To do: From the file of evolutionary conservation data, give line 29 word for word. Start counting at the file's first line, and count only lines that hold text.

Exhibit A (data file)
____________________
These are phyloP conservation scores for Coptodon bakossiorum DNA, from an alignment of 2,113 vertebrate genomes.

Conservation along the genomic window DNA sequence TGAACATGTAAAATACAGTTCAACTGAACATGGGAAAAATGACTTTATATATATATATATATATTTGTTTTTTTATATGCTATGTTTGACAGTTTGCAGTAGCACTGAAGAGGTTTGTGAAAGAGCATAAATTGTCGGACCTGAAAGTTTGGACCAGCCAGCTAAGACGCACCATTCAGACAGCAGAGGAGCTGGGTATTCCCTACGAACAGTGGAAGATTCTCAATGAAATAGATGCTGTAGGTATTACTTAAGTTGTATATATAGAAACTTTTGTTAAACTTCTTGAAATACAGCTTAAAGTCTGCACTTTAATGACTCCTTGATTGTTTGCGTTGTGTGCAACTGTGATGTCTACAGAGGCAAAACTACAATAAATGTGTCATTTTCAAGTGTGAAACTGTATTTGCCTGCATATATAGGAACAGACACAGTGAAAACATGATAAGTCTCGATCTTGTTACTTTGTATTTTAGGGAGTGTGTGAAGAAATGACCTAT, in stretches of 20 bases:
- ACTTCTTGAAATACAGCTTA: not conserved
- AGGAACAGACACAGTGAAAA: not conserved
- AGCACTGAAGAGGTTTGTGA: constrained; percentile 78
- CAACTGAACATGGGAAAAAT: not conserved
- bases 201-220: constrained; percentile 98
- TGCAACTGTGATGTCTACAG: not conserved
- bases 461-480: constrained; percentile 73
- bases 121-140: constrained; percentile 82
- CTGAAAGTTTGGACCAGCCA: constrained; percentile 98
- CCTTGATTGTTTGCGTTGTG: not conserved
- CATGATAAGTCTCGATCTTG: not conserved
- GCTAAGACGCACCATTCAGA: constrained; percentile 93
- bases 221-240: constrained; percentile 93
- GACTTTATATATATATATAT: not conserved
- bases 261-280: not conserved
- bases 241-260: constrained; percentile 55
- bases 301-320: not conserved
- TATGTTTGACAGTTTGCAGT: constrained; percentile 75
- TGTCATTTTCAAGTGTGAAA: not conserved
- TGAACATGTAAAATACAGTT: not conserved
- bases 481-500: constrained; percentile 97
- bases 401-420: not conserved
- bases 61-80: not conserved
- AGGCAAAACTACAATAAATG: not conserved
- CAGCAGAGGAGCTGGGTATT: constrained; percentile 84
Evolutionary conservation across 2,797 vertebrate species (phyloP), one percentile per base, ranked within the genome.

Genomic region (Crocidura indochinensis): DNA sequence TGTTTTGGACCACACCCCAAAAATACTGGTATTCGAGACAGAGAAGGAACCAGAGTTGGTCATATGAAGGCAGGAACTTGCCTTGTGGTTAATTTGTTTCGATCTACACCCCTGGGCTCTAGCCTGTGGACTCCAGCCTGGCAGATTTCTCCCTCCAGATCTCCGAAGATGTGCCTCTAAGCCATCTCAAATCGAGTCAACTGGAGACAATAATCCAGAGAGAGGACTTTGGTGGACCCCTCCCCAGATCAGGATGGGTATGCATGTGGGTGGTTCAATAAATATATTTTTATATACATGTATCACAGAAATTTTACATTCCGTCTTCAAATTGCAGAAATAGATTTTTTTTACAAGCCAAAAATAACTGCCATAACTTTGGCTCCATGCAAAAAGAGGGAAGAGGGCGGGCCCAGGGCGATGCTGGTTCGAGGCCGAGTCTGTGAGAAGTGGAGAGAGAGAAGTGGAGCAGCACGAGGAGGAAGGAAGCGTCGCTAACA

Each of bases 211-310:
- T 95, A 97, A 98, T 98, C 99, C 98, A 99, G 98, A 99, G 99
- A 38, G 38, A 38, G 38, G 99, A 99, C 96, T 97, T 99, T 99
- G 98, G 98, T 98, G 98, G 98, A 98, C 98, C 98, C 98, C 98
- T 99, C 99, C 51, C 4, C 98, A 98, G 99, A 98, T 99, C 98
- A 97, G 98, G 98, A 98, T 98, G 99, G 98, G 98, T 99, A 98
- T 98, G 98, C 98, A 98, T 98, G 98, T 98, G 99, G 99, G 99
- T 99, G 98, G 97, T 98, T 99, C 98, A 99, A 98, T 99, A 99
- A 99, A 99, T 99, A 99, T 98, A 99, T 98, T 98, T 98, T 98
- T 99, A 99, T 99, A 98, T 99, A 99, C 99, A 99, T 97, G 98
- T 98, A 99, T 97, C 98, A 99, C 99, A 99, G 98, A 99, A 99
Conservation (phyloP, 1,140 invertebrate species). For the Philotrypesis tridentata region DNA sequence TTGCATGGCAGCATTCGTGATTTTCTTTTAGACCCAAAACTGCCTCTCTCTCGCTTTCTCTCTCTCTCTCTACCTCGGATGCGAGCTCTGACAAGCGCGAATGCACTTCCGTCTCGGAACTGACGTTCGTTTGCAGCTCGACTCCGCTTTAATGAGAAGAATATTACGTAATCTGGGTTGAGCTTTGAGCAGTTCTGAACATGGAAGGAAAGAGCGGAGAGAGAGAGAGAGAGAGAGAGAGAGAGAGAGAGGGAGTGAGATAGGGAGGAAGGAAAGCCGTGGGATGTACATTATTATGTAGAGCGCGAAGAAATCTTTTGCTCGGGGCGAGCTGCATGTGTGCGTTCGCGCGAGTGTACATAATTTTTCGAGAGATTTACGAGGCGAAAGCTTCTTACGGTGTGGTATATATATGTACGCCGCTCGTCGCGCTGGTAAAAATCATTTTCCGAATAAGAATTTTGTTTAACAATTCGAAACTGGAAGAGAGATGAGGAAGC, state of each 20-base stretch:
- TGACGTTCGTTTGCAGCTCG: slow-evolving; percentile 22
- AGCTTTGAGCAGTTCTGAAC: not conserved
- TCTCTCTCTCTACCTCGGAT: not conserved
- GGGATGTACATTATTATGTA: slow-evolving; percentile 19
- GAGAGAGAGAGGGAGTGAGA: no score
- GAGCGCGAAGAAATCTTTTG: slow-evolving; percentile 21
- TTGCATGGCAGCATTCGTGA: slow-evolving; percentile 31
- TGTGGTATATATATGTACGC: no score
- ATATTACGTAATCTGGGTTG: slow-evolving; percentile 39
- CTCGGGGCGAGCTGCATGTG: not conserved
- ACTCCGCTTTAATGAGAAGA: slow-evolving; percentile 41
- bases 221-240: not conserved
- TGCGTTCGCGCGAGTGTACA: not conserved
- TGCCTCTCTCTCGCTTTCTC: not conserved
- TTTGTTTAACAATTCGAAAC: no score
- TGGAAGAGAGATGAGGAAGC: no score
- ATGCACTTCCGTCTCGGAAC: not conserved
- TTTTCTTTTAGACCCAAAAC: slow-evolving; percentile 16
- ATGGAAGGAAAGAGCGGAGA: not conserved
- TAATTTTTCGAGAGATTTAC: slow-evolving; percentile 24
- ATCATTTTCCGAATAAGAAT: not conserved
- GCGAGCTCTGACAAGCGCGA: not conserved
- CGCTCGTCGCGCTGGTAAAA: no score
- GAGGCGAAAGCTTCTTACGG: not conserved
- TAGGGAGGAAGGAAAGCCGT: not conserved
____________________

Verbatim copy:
Genomic region (Crocidura indochinensis): DNA sequence TGTTTTGGACCACACCCCAAAAATACTGGTATTCGAGACAGAGAAGGAACCAGAGTTGGTCATATGAAGGCAGGAACTTGCCTTGTGGTTAATTTGTTTCGATCTACACCCCTGGGCTCTAGCCTGTGGACTCCAGCCTGGCAGATTTCTCCCTCCAGATCTCCGAAGATGTGCCTCTAAGCCATCTCAAATCGAGTCAACTGGAGACAATAATCCAGAGAGAGGACTTTGGTGGACCCCTCCCCAGATCAGGATGGGTATGCATGTGGGTGGTTCAATAAATATATTTTTATATACATGTATCACAGAAATTTTACATTCCGTCTTCAAATTGCAGAAATAGATTTTTTTTACAAGCCAAAAATAACTGCCATAACTTTGGCTCCATGCAAAAAGAGGGAAGAGGGCGGGCCCAGGGCGATGCTGGTTCGAGGCCGAGTCTGTGAGAAGTGGAGAGAGAGAAGTGGAGCAGCACGAGGAGGAAGGAAGCGTCGCTAACA